Monday, March 11, 2013

History of Honduras

Pre-columbian history

The oldest known evidence of human presence in present-day Honduras are stone knives, scrapers and other tools thought to be 6000 to 8000 years old, and uncovered by archaeologists in 1962 near La Esperanza, Intibucá. Central America’s earliest occupants almost certainly were Paleo-Indians from the north, but linguistic and other evidence suggests that many indigenous people present in Honduras today (Pech, Tawahka and probably Lenca) are descended from later migrations of people from rainforest regions of South America, especially present-day Colombia.
The Maya arrived in Honduras by way of Guatemala and Mexico, and settled in the fertile Sula, Copán and Comayagua valleys. Over centuries, they came to dominate the area, as they did much of Mesoamerica. Copán was a heavily settled, agriculturally rich trading zone and eventually became one of the great Maya city-states of the Classic Period (AD 300–900). The Classic Period ends with the rapid and mysterious collapse of most Maya centers, including Copán, where the last dated hieroglyph is from AD 800.
The Maya population declined precipitously, but did not disappear, of course. They were just one of many indigenous groups that made up Honduras’ native population when European explorers began their conquest of the American mainland. Copán has since returned to prominence as an archaeological mother lode, having more hieroglyphic inscriptions and stone monuments than any other Maya ruin. Copán was the first site visited by John Lloyd Stephens and Frederick Catherwood on their groundbreaking exploration of Mesoamerica in 1839. It was also the first site to be studied by Alfred Mausley (in 1885), whose compendium of Maya stone monuments remains a classic in the field, and whose work prompted the preeminent Harvard Peabody Museum to enter into Maya investigation (and which in turn selected Copán as its inaugural excavation). And it was the first stop for Sylvanus Morley and the Carnegie Institute in the 1920s. More recently, research has focused on Copán’s outlying areas; the site has provided important insight into the lives of ordinary Classic-era Mayas.

Conquest & colonization

On his fourth and final voyage, Admiral Christopher Columbus made landfall near present-day Trujillo. The date was August 14, 1502, and was the first time European explorers set foot on the American mainland. Columbus named the area Honduras, or ‘depths, ’ for the deep waters there. Before the historic landing, Columbus also had had his (and Europe’s) first encounter with mainland indigenous people: a crew of a large canoe he spotted near the Bay Islands. Columbus commandeered the canoe, which was laden with trade goods, and forced its captain (probably a Mayan merchant) to serve as his guide. The expedition continued east around Cabo Gracias a Díos (another of Columbus’ placenames) all the way to present-day Panama, where the admiral dropped his unlucky captive before returning to Spain.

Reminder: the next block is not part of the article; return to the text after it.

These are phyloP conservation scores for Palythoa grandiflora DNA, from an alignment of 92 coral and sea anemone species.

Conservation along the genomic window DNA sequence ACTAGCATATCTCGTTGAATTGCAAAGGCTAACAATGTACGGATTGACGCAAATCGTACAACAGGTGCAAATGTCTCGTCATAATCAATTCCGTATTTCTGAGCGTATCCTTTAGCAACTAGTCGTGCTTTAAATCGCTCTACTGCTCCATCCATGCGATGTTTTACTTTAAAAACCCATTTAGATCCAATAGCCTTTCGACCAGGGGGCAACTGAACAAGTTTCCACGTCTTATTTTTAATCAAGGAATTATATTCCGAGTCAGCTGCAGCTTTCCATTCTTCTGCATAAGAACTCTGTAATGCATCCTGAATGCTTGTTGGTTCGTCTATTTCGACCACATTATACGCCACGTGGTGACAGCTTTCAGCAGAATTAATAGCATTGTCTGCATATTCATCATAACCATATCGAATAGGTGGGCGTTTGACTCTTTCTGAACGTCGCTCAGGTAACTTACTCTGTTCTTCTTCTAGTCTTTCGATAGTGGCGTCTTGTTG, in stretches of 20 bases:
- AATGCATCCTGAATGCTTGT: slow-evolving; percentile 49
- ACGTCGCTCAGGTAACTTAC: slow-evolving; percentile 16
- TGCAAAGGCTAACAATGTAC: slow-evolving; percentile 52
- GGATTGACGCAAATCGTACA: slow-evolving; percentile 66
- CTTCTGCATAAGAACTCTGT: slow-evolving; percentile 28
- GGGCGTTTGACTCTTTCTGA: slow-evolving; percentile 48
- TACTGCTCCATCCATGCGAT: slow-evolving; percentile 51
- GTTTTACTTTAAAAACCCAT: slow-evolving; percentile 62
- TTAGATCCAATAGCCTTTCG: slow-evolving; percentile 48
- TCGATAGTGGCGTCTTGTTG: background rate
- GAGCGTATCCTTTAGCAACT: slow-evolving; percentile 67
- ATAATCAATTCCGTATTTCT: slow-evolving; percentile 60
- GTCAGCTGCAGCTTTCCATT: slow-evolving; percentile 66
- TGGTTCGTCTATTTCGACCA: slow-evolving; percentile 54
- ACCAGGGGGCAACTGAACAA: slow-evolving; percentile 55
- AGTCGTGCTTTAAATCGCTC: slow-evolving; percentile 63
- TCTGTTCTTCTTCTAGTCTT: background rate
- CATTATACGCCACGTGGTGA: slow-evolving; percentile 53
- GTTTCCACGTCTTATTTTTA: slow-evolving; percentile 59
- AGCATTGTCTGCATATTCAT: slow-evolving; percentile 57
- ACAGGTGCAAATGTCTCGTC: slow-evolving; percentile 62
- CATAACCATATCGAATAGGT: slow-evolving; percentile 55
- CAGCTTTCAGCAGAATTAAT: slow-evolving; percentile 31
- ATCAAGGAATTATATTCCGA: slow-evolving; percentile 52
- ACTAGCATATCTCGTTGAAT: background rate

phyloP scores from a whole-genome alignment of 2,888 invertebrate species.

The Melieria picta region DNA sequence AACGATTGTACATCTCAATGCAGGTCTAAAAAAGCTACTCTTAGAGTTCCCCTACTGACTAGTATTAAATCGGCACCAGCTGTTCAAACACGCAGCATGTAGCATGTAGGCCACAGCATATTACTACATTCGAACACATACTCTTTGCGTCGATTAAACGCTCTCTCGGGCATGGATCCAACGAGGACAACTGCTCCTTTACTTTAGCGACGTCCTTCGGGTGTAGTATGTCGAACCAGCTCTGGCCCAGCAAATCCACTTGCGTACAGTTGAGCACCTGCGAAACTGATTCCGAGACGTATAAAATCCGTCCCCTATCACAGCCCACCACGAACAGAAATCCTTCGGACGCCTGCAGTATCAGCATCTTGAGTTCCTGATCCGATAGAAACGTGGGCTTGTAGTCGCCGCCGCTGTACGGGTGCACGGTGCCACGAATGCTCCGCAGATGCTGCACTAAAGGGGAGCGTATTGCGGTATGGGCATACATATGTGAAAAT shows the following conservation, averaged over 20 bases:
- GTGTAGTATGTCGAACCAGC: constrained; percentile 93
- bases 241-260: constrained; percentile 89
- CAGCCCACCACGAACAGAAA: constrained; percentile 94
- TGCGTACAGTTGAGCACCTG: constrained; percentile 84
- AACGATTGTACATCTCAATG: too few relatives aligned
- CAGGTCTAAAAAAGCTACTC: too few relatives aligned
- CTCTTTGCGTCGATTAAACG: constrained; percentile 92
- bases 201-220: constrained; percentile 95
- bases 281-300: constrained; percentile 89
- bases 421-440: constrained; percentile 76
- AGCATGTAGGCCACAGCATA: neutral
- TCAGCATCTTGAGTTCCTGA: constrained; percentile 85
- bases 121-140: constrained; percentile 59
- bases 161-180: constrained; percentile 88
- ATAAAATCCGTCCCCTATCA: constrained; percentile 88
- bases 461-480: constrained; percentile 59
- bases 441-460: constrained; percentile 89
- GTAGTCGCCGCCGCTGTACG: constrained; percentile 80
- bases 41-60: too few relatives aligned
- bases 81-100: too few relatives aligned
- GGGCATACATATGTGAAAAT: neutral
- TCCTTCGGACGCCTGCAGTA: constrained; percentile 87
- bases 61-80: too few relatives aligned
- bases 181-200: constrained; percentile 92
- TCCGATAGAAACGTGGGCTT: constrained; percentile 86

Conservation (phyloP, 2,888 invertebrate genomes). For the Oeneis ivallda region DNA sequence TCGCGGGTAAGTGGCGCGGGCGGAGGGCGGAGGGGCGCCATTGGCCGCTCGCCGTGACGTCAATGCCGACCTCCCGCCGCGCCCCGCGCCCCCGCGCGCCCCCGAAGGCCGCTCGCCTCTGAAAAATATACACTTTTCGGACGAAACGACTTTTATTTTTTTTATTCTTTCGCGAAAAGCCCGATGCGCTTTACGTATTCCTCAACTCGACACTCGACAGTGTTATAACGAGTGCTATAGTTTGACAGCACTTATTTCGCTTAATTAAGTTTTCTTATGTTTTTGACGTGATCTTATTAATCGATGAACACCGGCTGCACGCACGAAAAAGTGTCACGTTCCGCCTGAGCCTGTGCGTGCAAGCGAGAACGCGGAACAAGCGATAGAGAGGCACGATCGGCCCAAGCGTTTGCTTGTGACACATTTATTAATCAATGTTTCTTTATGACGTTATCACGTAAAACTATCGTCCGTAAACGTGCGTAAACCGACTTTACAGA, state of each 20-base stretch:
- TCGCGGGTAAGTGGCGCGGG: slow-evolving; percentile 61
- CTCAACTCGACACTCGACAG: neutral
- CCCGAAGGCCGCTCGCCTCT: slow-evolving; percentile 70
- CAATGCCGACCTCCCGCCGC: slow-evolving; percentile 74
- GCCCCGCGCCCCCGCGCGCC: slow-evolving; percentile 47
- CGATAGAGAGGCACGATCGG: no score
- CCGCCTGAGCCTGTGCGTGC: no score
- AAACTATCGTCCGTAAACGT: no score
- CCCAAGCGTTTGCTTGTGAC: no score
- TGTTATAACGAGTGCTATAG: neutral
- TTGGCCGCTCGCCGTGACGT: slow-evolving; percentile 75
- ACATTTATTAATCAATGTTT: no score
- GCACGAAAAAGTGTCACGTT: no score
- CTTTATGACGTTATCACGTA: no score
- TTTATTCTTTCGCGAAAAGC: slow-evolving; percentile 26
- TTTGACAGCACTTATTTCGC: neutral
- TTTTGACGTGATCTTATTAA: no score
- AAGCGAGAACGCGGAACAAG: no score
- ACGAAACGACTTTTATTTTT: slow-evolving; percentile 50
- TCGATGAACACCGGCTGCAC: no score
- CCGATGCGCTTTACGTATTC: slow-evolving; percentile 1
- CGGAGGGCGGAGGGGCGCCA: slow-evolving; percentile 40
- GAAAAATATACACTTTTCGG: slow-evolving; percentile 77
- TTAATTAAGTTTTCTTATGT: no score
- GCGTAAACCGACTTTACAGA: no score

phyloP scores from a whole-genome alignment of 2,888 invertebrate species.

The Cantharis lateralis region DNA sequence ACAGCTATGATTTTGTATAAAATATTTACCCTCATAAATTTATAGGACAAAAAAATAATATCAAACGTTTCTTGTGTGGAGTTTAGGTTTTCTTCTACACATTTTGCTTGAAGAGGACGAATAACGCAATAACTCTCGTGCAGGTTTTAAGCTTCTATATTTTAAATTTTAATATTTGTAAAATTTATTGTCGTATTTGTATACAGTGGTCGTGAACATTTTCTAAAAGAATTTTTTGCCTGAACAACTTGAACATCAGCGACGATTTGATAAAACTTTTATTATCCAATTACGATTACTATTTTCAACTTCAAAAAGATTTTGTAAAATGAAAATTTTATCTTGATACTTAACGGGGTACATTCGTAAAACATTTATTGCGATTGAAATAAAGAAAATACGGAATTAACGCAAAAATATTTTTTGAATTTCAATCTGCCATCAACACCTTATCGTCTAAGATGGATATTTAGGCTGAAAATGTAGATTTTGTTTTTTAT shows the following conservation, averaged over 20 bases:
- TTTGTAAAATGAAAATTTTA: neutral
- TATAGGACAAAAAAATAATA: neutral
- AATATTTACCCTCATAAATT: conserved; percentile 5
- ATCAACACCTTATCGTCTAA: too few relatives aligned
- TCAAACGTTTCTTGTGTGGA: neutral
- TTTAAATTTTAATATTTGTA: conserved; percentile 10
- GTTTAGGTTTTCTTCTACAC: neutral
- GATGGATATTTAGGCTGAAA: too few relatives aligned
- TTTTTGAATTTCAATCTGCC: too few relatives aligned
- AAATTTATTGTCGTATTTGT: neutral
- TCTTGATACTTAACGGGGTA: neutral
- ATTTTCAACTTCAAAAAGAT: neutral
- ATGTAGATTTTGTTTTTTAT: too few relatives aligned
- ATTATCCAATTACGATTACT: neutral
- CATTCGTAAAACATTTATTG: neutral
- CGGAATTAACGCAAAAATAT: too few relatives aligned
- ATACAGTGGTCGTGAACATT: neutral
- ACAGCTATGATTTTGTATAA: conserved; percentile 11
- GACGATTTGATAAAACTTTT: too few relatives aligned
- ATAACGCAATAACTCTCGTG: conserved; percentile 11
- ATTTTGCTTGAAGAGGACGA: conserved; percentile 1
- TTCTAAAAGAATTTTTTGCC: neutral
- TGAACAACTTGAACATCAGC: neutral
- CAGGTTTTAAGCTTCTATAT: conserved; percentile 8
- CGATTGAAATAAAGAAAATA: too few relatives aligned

Having been the site of such a historic landing, the Honduran Caribbean coast was all but ignored by explorers for the next twenty years, who focused instead on Mexico, Panama and the Caribbean islands. Hernán Cortés’ expedition into the Aztec heartland, however, revived interest in Central America. Exploration of the region was marked by feuding among would-be conquistadores: Gil González Davila ‘discovered’ the Golfo de Fonseca and tried claiming it as his own, only to be captured by rival Spaniard Cristóbal de Olid, who had similar designs. González Davila turned the tables, however, by luring Olid’s men to his side, then capturing and beheading Olid. Hernán Cortéz and others tried to quell the feuding, but to no avail.
The discovery of gold and silver in the 1530s drew even more Spanish settlers and, more importantly, increased the demand for indigenous slave labor. Native Hondurans had long resisted Spanish invasion and enslavement, and in 1537, a young Lenca chief named Lempira led an indigenous uprising against the Spanish. Inspired by Lempira’s example, revolt swept the western region, and the Spanish were very nearly expelled. But Lempira was assassinated at peace talks arranged with the Spanish in 1538, and the native resistance was soon quelled. A cycle of smaller revolts and brutal repression followed, decimating the native population. African slaves were introduced in the 1540s to fill the growing labor shortage.
Mining sustained the colony for the remainder of the century, but a collapse of silver prices (and the constant challenges of excavating such rugged terrain) devastated the Honduran economy. Cattle and tobacco enterprises gained some traction, and a change in the Spanish throne in the early 1700s reduced corruption and helped revive the mining industry. However, another upheaval in Spanish rule in 1808 – when Napoleon installed one of his own on the Spanish throne – sparked revolts on both sides of the Atlantic, which irreparably damaged Spanish colonial rule.

Columbus Discovers Honduras